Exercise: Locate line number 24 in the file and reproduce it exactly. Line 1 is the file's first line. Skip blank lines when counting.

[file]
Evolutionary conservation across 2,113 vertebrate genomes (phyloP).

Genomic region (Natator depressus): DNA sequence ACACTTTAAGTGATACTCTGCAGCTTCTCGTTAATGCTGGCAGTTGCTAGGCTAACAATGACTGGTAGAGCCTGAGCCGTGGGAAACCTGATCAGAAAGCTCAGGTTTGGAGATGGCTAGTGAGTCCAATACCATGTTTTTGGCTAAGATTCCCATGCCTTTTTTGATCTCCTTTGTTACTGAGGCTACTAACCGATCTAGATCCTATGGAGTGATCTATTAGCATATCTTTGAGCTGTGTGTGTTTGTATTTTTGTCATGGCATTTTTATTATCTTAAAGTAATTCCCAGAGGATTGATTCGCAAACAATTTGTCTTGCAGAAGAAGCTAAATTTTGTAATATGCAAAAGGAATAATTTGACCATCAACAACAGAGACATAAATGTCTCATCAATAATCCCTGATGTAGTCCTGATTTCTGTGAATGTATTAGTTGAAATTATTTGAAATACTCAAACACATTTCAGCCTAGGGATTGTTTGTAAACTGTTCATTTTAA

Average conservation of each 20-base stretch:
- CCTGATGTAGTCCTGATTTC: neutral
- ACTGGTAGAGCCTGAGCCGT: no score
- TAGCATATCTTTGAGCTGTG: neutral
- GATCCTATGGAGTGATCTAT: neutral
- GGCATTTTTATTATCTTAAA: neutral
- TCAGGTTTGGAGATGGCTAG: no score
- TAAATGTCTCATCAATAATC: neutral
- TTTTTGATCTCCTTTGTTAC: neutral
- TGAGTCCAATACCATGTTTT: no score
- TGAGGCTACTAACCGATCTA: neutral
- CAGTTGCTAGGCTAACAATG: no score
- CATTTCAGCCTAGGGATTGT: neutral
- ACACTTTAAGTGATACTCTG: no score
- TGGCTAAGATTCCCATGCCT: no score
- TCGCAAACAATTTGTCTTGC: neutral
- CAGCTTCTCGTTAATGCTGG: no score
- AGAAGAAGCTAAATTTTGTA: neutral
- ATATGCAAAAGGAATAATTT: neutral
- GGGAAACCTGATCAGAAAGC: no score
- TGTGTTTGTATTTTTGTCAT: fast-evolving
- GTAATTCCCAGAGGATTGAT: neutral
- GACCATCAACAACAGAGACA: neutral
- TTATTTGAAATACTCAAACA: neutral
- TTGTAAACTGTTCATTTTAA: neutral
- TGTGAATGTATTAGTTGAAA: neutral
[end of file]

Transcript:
- GTAATTCCCAGAGGATTGAT: neutral